The steps we took to develop our Escape Game’s scenarios​

The steps we took to develop our Escape Game’s scenarios

by Logopsycom

Within the framework of the Erasmus + programme, a consortium of four partners from Greece, Cyprus, Portugal and Belgium was formed to create the ERSE project, which objective is to develop 12 escape games on the theme of social entrepreneurship.

In a previous article we gave the essential steps to follow to create an educational escape game from scratch (How to create your own educational escape game). In this article, we will share our path to find inspiration and the instructive elements of the screenplay.
Before developing educational escape games there are several steps that have to be followed to ensure the quality and relevance of the proposed escape games scenario.

  1. Finding inspiration!

Before arriving at the scenario development stage, the partners had to go through a research phase in order to identify what could be interesting synopses, exploitable sources of inspiration and, above all, the aspects of social entrepreneurship to be developed and taught.

For this first stage, the partners were interested in how certain social and solidarity enterprises such as cooperatives, associations, health mutual organisation, but also in learning how and by whom they were created, what they offer that is innovative in their sector, how they adapt, etc. To do so, the partners were inspired by the enterprises and entrepreneurs in their countries and regions, but also those presented by Forbes in the 30 under 30 category, i.e. entrepreneurs who are under 30 years old and who have initiated the creation of a social enterprise. The partners also took an interest in the winners of the Chivas Venture Awards, which annually finances and mentors entrepreneurs who use businesses to tackle the world’s biggest social and environmental problems.

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It was difficult to choose from so many sources of inspiration, but we have chosen some of the companies listed below (non-exhaustive list):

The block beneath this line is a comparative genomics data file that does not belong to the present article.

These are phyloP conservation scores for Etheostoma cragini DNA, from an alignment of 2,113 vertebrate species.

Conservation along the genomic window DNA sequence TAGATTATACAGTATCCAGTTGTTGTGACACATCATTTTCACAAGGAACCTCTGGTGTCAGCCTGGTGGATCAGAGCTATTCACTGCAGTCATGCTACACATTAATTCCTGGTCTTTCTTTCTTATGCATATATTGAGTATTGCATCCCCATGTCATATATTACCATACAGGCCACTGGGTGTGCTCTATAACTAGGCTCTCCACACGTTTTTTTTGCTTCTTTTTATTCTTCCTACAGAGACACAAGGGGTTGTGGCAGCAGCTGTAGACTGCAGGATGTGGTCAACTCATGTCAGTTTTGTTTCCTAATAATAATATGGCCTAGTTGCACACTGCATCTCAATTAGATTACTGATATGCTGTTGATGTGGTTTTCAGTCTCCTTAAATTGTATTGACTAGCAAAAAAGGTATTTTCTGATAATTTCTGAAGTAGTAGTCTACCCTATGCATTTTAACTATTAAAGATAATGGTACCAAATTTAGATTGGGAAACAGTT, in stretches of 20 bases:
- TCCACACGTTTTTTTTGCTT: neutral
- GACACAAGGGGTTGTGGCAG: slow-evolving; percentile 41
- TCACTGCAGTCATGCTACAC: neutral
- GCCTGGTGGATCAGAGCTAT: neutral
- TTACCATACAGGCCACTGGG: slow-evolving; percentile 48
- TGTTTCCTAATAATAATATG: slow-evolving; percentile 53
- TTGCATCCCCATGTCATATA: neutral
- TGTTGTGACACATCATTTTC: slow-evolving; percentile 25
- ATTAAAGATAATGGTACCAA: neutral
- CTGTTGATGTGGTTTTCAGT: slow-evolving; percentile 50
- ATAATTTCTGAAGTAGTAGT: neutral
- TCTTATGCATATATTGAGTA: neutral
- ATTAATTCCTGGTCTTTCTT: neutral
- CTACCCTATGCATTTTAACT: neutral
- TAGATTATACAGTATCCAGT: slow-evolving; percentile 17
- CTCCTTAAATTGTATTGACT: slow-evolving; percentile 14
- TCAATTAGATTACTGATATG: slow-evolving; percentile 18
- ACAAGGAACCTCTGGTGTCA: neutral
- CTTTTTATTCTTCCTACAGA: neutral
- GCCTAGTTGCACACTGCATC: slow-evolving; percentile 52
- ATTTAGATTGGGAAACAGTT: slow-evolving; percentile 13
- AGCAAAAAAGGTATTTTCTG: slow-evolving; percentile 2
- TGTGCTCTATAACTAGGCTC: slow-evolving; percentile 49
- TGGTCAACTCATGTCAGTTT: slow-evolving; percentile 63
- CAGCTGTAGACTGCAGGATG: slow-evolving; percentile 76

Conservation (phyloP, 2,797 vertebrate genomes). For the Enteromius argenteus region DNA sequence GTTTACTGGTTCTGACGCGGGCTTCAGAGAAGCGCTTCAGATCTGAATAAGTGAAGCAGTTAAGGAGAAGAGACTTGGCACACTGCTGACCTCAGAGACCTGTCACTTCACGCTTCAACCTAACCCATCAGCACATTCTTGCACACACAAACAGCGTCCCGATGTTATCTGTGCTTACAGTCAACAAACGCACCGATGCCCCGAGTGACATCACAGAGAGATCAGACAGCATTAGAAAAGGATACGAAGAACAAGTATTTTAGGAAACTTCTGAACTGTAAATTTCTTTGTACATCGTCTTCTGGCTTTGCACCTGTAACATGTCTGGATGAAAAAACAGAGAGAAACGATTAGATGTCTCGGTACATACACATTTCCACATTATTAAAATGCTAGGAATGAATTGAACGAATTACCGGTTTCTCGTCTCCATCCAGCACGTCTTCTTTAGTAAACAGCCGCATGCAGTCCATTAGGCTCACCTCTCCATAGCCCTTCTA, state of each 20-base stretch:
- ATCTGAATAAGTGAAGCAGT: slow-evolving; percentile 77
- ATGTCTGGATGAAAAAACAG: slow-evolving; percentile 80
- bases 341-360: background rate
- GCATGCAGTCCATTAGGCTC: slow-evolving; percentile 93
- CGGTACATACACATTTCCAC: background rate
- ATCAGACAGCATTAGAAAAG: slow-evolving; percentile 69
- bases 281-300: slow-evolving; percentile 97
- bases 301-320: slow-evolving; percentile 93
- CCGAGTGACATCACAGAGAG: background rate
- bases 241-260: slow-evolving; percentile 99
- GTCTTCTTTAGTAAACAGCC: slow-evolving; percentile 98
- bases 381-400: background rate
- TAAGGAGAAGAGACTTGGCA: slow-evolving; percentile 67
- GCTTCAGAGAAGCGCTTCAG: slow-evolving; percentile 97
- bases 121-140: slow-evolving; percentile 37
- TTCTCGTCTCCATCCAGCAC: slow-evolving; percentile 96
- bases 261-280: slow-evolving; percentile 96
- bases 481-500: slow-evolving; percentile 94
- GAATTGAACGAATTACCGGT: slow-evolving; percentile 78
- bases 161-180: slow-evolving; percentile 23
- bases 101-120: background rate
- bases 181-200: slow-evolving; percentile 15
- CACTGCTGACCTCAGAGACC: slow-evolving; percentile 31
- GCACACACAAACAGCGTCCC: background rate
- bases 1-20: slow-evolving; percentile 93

• In Greece, the BIOME company, which was a company abandoned during the crisis but taken over and re-energized by the workers who then put in place an inclusive and participative approach and governance.
  • In Portugal, the company AVIPG which is a charitable association founded after the fires of Pedrógão Grande in 2017 to help its victims.
  • In Belgium, the association Habitat et Humanisme, which seeks to restore dignity to the most destitute by offering them decent and affordable housing. The housing stock is built up through collective savings and participatory governance.
  • In Cyprus, the non-governmental organisation Anakyklos, which raises awareness about environmental issues.

We took inspiration from social enterprises all around the world, and all the synopses (brief narrative that outlines the plot of the screenplay) developed by partners (20 in total) will be available on the project’s website.

2. Teaching axes

For the second stage, when the sources of inspiration were found, the partners identified the pedagogical objectives, i.e. the subjects that could be addressed and constructive for understanding social entrepreneurship. Each escape game should enable participants to address and understand a specific aspect of social entrepreneurship. Here again, there were many ideas: the development of a business plan, the creation of participatory fundraising campaigns, the different models of governance within social enterprises, the social and solidarity economy, or renowned social entrepreneurs and social enterprises (Ashoka, Toms, Grameen Bank, etc.). The pedagogical objectives must be in link with the context and consistent with each other.
As an example, if the context is about a social enterprise promoting social and digital inclusion and the pedagogical objective is to raise their awareness about the European Accessibility Act, it is possible to use the Braille alphabet or Sign language as codes to make participants access the right webpage. Hence, there is a link between context, pedagogical objectives, and the riddles.

3. Scriptwriting

The last step, when the context has been set up and the pedagogical objectives have been clearly defined, is to call on our knowledge of escape game mechanisms in order to be able to write a scenario that is not only plausible, but also playful, instructive and above all fun! There must be no absurd elements and it is important that all the elements are consistent with each other. Beyond the technical aspects and the requirements imposed by escape games (closed place, limited time, easily replaceable material), the funniest part (as an escape game scenario designer) is certainly to call upon imagination and creativity. 

4. Making the EG

When the scenario is written and well tied up with its riddles, clues, and final objective, it is now time to design and graphically develop the clues. For practical information on how to graphically develop your clues and riddles, you can read the article: “Ready to create your own escape room? »

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